Deluxe Corp (DLX) has historically been known as a check printing company and still generates a substantial amount of revenue through check sales. In recent years, Deluxe has grown its marketing and business services segment to over 42% of their revenue.  The company uses its historical relationship with financial services customers to market its portfolio of business services which include marketing solutions, email marketing, payroll services and fraud/security services, among others.  As the check business continues its secular decline, the company is replacing lost revenue by shifting focus to higher growth markets primarily through acquisitions.  Deluxe is executing this strategy while maintaining what we believe is a healthy level of return on invested capital which results in high levels of free cash flow. Over the course of 2018 the company’s share price fell from around $77 to a low of $37 in December.  We initiated a position with an average cost of $42.37.  While the company is subject to economic and execution risk, we believe the valuation is very attractive.

Companies that Helped Performance

Fabrinet (FN) rose 67% over the last 12 months. This contract manufacturer of complex optical components was founded in 2000 by Seagate Technologies co-founder Tom Mitchell and went public in 2010.  The company continues to increase utilization rates at its new manufacturing facility while gaining new customers.  The transition to 5G wireless networks and the advanced architecture they require should continue to benefit Fabrinet’s business. The stock price is approaching our estimate of fair value and we have trimmed our position during the period.  We really like the company’s prospects but are keeping a close watch on price.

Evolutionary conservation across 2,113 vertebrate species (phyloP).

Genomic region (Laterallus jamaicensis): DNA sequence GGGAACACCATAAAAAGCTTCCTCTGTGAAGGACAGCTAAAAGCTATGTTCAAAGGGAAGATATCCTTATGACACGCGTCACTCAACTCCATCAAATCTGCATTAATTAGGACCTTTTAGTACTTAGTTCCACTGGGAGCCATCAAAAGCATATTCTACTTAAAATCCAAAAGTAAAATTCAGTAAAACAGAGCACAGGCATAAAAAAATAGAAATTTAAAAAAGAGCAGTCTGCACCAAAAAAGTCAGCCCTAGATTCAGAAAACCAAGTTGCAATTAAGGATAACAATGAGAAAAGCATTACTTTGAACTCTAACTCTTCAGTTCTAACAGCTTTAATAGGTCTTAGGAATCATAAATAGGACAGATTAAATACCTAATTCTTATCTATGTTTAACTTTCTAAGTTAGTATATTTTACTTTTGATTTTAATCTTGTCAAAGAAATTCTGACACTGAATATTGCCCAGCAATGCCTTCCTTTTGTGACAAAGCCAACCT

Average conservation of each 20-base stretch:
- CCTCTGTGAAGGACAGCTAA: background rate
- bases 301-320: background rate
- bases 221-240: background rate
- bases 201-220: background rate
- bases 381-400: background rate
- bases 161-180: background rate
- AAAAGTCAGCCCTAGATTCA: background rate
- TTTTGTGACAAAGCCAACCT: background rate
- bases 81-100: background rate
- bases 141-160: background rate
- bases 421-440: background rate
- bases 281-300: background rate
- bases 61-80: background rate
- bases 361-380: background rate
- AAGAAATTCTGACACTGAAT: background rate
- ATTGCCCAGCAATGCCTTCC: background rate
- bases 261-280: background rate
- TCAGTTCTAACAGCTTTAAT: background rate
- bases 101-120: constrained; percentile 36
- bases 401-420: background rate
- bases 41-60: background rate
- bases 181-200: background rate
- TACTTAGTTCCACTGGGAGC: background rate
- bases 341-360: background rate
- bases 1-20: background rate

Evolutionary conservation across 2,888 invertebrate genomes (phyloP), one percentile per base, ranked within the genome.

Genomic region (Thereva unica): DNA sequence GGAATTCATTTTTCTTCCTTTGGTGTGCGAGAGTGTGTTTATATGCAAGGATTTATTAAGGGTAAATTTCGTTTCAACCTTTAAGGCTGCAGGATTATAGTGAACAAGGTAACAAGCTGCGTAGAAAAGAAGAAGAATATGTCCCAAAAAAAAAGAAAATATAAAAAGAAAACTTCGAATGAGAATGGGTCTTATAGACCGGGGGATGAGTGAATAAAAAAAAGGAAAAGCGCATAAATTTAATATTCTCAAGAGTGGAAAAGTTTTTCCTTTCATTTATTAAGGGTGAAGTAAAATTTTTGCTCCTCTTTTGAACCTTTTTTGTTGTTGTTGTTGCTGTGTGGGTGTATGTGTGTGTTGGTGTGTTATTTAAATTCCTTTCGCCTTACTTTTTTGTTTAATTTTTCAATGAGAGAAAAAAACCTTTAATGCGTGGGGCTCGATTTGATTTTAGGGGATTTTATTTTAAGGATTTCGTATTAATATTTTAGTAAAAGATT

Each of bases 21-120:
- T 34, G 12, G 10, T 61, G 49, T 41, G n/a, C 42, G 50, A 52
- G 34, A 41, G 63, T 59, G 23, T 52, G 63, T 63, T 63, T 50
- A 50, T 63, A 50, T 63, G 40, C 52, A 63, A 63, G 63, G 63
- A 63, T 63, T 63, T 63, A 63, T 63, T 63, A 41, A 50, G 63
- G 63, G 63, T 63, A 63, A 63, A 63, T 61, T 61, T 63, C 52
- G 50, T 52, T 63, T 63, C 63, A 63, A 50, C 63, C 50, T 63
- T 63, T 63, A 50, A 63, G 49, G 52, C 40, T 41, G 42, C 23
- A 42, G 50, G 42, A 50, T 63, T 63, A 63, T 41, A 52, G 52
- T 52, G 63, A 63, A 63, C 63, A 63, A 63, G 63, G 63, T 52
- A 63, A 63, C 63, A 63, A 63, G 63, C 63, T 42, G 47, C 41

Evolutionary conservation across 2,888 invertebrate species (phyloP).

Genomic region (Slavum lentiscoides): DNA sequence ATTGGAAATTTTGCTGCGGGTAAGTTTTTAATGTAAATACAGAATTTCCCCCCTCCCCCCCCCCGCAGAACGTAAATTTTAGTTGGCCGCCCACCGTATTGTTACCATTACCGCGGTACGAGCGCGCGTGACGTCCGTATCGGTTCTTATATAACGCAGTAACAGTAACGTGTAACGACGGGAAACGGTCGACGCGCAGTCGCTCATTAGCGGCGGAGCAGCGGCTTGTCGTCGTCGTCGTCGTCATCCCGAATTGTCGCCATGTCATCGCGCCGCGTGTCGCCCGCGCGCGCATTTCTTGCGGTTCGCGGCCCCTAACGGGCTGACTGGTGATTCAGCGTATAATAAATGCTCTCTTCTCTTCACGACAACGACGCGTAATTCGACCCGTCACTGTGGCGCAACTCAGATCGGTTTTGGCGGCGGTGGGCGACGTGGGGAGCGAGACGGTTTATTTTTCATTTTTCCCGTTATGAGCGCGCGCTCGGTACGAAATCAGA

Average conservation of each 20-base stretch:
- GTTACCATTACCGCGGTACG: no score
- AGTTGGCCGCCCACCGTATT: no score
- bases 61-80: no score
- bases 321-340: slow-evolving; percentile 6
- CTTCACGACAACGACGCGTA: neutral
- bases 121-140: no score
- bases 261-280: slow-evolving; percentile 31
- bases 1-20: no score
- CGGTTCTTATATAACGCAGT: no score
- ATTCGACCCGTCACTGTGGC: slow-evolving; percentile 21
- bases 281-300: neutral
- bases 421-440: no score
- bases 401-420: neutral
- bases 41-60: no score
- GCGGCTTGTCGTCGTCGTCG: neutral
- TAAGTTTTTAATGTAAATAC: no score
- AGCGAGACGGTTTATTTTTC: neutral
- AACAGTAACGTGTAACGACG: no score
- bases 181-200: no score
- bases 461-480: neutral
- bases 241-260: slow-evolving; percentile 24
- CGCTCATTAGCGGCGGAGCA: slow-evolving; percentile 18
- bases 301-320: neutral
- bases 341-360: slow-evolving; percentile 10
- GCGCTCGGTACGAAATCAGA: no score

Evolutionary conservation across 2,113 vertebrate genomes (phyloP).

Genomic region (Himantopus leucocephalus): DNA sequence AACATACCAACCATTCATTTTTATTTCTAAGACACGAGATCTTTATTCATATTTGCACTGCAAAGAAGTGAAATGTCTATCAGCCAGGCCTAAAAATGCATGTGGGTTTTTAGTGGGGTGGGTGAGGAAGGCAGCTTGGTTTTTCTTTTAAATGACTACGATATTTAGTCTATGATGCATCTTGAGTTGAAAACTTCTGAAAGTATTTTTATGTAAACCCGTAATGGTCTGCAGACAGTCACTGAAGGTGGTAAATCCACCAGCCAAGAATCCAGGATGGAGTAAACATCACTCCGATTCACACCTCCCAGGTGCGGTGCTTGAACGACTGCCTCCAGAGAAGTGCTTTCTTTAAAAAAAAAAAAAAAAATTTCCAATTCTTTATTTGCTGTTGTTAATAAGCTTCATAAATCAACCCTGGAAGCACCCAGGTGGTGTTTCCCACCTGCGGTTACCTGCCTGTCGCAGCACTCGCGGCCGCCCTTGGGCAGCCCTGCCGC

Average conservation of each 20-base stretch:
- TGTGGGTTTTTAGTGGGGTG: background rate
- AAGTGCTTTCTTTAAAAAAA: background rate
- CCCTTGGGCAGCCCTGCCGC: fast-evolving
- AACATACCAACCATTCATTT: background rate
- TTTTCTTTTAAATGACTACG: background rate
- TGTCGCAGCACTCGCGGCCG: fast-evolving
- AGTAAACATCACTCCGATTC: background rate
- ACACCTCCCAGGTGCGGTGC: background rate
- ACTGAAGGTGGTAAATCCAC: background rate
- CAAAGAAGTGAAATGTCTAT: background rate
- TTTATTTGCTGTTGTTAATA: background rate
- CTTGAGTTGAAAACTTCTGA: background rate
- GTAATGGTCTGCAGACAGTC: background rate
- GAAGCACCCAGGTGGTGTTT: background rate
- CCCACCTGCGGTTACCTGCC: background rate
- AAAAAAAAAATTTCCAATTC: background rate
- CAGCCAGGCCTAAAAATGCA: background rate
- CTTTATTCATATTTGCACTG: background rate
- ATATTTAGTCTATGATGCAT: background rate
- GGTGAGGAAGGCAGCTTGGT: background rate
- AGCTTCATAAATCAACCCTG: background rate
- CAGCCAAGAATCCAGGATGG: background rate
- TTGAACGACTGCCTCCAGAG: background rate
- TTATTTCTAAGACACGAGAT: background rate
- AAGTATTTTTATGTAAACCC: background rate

Deckers Outdoor, Corp. (DECK) rose 63% during the last 12 months. Best known as the makers of Ugg, Teva and Hoka One One footwear, the company has continued to perform well, posting strong earnings, and increasing guidance. In the face of a very challenging retail environment, management continues to execute its strategic plan as revenues and margins continue to grow. While the Ugg brand (80% of sales) performed well, growing according to plan, the Hoka One One brand continued its meteoric growth with revenues increasing 79% during the last quarter.  During the period we trimmed our holding of Deckers as it had grown to over 4% of the total portfolio.  It remains one of our top holdings.

Companies that Hurt Performance

Tenneco, Inc. (TEN) dropped 60% over the last year.  Tenneco is a manufacturer and distributor of automotive parts for new vehicles and the repair/replacement market. Primarily, it makes ride suspension systems including shocks and struts, and clean air systems like catalytic converters and emission control systems. During the year, Tenneco acquired auto parts manufacturer Federal Mogul from Carl Icahn for $5.4 billion.  Prior to the transaction the company announced that they planned to split into two separate companies in a tax free spin-off.  One company will be a pure-play ride control and after-market parts company, and the other will be a pure-play powertrain company.  The separation is scheduled to occur during the second half of 2019.  Tenneco’s shares have been under pressure throughout 2018 as the auto parts sector has sold off.  Additionally, the debt load resulting from the Federal Mogul acquisition is substantial.  The separation plan the company announced makes a lot of sense and we believe the two separate companies will be worth more than the combined company.  Carl Icahn seems to agree as he has indicated he plans on holding on to his significant stake that he received in the buyout.

Greenbrier (GBX) fell 36% during the last 12 months.  In spite of near record railcar deliveries, Greenbrier’s stock fell in the face of declining rail traffic.  Although the company faces margin pressure and concerns over an economic slowdown, the company’s international and product diversification efforts combined with its substantial backlog and pristine balance sheet gives us confidence in the company’s long-term prospects. ■


Lost in the Woods: Q1 2019 Investment Commentary

By Benton S. Bragg, CFA, CFP®
Investment Committee Chair